Pellets are balanced, nutritous food for fish that will eat them. Think of them as the equivalent of food astronauts eat in space.. a balanced meal packed into a mash of solid food that don't look like food. However, do note that there are many different quality of pellets available in the market, some cheap ones are just made like hard biscuits with a little bit of ingredients mixed in. Personally, I know of at least one person who can differentiate the good pellets from the cheap and maybe fake ones just by tasteing. Yes, can you believe it? This guy actually chews them in his mouth and taste them before spitting them out! I have personally tested him using different pellets with his eyes in blindfold, and he could tell which are the lousy ones and which are the expensive ones! He told me I could do it too if I taste enough varieties of pellets but I just don't feel good about putting petfood in my mouth...



There is no governing bodies on petfood in most countries that manufacture petfood, so generally the nutrition analysis on the label can be accurate, half accurate, or even totally faked. One safe way to get good pellets is to get them from a reputable brand. These brands have to manufacture the pellets to a consistent quality so as to safeguard their high standings in the aquaria market.

Price is not to be used to judge the quality of pellets although those made by good brands are usually more expensive. A lot of medium quality pellets are made by the same manufacturers, which are labelled by different companies and sold at different prices for essentially the same product. There are still differences because them they can be stored differently and packed differently. Pellets can go bad easily so bad storage can cause deteriotion. Different packaging also makes a difference, whether they are sealed in vacuum (vacuum packed), sealed in airtight seals or just plastic shrink wrap.

While pellets can be the main course for most fish (many predatory fish will never eat pellets and can starve to death if you are insistent), it is still good to give your fish an occasional treat with other food like bloodworms and prawn meat etc so as to give them a more balanced nutrition.


Floating and Sinking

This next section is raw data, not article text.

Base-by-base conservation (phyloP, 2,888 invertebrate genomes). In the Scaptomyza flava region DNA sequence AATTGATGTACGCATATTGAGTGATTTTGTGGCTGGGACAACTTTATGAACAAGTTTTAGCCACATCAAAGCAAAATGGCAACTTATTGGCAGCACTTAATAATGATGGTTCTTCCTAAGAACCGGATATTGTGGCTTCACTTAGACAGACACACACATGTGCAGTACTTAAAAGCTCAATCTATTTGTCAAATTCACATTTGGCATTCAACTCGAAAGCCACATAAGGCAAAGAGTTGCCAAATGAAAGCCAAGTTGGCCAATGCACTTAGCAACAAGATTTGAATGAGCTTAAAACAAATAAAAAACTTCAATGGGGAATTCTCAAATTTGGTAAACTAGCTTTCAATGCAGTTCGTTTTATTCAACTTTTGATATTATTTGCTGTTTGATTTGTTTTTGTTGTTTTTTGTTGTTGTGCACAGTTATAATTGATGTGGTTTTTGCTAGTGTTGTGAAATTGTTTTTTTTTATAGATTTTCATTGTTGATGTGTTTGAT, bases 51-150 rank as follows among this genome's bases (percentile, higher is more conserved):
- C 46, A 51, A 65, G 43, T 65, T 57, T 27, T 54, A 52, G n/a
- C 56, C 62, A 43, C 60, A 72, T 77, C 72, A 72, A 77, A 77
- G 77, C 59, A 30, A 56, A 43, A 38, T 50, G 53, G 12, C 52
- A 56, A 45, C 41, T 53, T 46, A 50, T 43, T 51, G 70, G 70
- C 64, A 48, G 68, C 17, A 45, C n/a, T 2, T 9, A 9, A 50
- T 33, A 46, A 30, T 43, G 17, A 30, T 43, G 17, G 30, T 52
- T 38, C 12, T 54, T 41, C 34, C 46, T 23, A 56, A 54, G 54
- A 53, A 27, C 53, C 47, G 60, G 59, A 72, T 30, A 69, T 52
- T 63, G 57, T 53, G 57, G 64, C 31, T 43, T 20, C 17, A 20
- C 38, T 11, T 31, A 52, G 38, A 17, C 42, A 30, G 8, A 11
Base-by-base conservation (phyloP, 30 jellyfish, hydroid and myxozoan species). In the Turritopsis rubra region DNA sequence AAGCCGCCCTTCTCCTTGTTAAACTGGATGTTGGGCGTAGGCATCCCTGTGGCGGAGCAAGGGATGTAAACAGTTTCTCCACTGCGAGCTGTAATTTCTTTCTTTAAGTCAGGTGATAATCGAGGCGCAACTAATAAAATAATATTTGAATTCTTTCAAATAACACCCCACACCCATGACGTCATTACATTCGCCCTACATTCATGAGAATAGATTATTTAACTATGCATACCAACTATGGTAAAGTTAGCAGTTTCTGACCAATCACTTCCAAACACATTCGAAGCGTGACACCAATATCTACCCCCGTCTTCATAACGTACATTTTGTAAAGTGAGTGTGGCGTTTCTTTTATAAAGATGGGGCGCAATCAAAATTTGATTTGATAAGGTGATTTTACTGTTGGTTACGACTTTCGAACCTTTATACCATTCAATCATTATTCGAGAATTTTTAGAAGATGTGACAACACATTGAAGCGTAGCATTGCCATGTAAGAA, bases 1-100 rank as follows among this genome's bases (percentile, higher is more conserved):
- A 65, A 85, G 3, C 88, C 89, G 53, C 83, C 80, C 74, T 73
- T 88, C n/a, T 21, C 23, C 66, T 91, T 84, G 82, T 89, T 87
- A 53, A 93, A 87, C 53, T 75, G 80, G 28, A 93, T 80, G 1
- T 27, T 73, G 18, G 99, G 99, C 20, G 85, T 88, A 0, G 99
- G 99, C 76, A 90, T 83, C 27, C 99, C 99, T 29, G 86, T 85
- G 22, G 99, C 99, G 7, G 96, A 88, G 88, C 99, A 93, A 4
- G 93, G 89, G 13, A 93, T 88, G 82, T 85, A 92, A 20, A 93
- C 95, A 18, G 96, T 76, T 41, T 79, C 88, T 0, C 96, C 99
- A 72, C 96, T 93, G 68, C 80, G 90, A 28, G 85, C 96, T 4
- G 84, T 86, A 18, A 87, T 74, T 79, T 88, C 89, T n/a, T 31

There are two types of pellets, they are floating and sinking pellets. Floating pellets float on the surface and is suitable for most fish. Sinking pellets are best suited for bottom feeders like corys, plecos and most catfish. However, most bottom feeders will also take floating pellets if they are hugry enough and are not outcompeted by other mid-water column and surface dwelling fish (However this may not be good for them because eating food on the surface makes them take in air, with they cannot expel effectively).


Colour Enhancers

There are pellets made with natural and artificial colour enhancers. Ingredients like carotene and astaxantine is natural. Artificial colour enhancers are labelled as something like 'Colour enhancer 123.4'. Natural colour enhancers help the body produce the colour by the fish, so the colour is enhanced in all the right places and make the fish look better. Artificial colour enhancers are the colour pigments themselves, so the effect is very natural. These artificial colours generally show up most in the fins and the parts where the fins join the body. Because they are artificial colour, they do not match with what the fish's colour should be, causing the fish to look unnatural. Not only does artificial colour enhancers cause unnatural colouring, they are also damaging to the fish's livers in the long term.

If the label of a packaging says something like 'delicious and colour enhancing' but does not state whether it is artificial or natural colour enhancers, you can test it by putting some into a while plastic disposable cup and add warm water. If the water turns very reddish, it is artificial colouring.


1: Very slight colouring is ok. Sometimes a little colouring is used to make the food look nice. Most of our human food have artificial colour too.

2. A fish that look like colour faded is not suffering from a lack of colour enhancers. It is because it is stressed from sickness or there is something wrong with the water. Bring out your test kits!



Also buy as lttle quantity of pellets as possible (without having them run out in a week). It is not that difficult to buy new pellets if you go to fish shops regulary or if there are fish shops near you. This is because pellets can go bad quickly once they get opened! Don't save a few cents and then having to discard most of it away.

Another reason is that you can buy a different brand of pellets everytime you run out of them. You may come across a pellets that your fish particulary like!



Most fish and invertebrates will readily feed on pellets, as long as they are the right size to fit in their mouths. Some carnivorous fish have to be converted to eat pellets because they do not readily recognise pellets as food.

Converting Carnivourous Fish To Eat Pellets


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